Can we be sure that the NT documents were writte prior to AD 100? What is the evidence?
I wanted to ask you how do we know that the New Testament epistles, books, and sermon(s) were written prior to 100 A.D.? I looked on Wikipedia (http://en.wikipedia.org/wiki/Dating_the_Bible) and the majority of the oldest fragments of some of the N.T. documents are from the 2nd to the 3rd century. How do we know for sure that these documents were written prior to 100 A.D.? And how do we know the order of which they were written? Is it just pure speculation?
We a class on this topic Sept 10, 17 in San Diego. You should come down for one or both days if you can. Especially Sept 10, as we will cover NT documents that day. You will find an article about the class at the web site or contact Jan at firstname.lastname@example.org 858-505-8841.
But back to your question. We cannot "prove" as in physical proof that any of the New Testament books were written before AD 100. None of the copies of the books currently in our possession have been dated to the first century. The oldest well-supported date for an actual manuscript is the Rylands Papyrus, in Manchester England, which has been dated to about AD 125. We cannot provide physical proof in the form of an actual copy of the New Testament documents this old. Bear in mind that we have vastly better manuscript evidence for the New Testament than literally any other ancient document. There is no comparison. However, the evidence for the first century date of composition of the books is not as direct as the evidence from the second century.
The evidence that Mark, 1 Corinthians, Acts and so forth were written in the first century is from several sources. First, there is the fact that some of these books are quoted by authors as early as AD 95. The Didache, the Letter of Clement of Rome, and the Epistle of Barnabas all come from the 90s or the first decade of the 100s. We know this because of the context of the writing and other evidence. The authors of each of these books quote from a number of New Testament writings. This proves two things. First, and most obviously, they were written during, or much more likely, before the 90s. Second, from the context of these three writings, the New Testament letters being quoted are clearly being used as accepted, inspired scripture. This seems to imply that these works had been in existence, circulated widely, and accepted by the church as a whole as inspired already in the 90s. This implies that almost certainly they were written in the 80s or earlier.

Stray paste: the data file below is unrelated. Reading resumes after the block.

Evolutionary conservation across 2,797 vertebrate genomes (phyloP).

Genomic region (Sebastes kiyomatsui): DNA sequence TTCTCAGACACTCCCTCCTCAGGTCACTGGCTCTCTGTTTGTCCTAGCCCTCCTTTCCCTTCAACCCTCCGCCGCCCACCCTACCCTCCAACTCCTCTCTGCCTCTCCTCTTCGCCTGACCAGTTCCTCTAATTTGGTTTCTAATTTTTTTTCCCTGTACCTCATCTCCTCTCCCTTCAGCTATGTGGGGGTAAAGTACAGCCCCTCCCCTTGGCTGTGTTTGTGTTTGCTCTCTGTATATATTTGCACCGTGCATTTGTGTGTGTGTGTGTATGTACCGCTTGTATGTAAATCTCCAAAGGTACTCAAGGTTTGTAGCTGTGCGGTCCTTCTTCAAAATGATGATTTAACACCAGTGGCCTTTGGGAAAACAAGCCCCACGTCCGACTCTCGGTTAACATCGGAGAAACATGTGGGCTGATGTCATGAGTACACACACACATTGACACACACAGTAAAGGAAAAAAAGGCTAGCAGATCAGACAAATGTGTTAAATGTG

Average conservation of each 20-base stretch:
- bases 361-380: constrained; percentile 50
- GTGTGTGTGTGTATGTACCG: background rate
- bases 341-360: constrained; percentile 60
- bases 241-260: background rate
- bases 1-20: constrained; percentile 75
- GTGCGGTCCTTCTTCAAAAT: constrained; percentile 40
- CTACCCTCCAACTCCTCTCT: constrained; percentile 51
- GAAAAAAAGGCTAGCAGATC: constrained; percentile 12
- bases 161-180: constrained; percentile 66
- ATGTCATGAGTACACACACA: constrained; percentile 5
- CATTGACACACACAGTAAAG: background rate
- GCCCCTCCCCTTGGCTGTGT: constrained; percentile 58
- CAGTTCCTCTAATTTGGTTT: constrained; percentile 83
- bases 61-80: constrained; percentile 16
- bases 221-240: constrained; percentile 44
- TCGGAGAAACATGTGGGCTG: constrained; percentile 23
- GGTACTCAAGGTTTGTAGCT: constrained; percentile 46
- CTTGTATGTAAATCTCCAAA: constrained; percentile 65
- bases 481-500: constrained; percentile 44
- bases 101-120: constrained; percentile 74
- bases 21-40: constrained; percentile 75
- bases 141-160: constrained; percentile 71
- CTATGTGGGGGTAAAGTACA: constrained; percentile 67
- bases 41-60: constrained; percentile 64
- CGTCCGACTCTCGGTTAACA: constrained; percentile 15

More evidence for an earlier date is that it is clear that all along the church accepted that Luke and Acts were written by Luke, 1 Thessalonians and Galatians were written by Paul. This puts these letters even earlier. It can be argued that just because these books were accepted to have been written by Paul or Luke (more examples could be given) does not prove that they were, but the fact that this was accepted within 20 years or so of the date of writing is fairly strong evidence that they were in fact the writers. We cannot be as confident of the author of every New Testament book. Scholars are not as confident of the identity of the author of some NT books, such as Hebrews, Revelation, 2 Peter and 2 and 3 John. However, for the majority of the books, the fact that we are fairly confident who wrote them also clearly places them in the first century.
From the quotes of early church writers, we can conclude with great confidence that by AD 100 the four gospels were circulating as a group and a group of Paul’s letters (not necessarily all of those now attributed to him) was also circulating as a group before AD 100. As to the order that the books were written, we have some information, but the data is not sufficient to give a really strong conclusion for many of the books. To give a definite order would require a lot of speculation! For example, it is generally conceded that Galatians and 1 Thessalonians were written in the very late 40s or early 50s. 1 and 2 Timothy were certainly written later. The evidence that Mark preceded Matthew and Luke is fairly solid, but not proved absolutely. That John came after the other three gospels is fairly well established by the content itself. Beyond this sketch, a firm date for each book, sufficient to establish the order all were written is not possible. It is not clear why we need to know the exact order in which the books were written, but the fact is that there is some uncertainty. What we can say with great certainty is that almost the entire New Testament was completed by AD 80 and all of it was written before AD 100.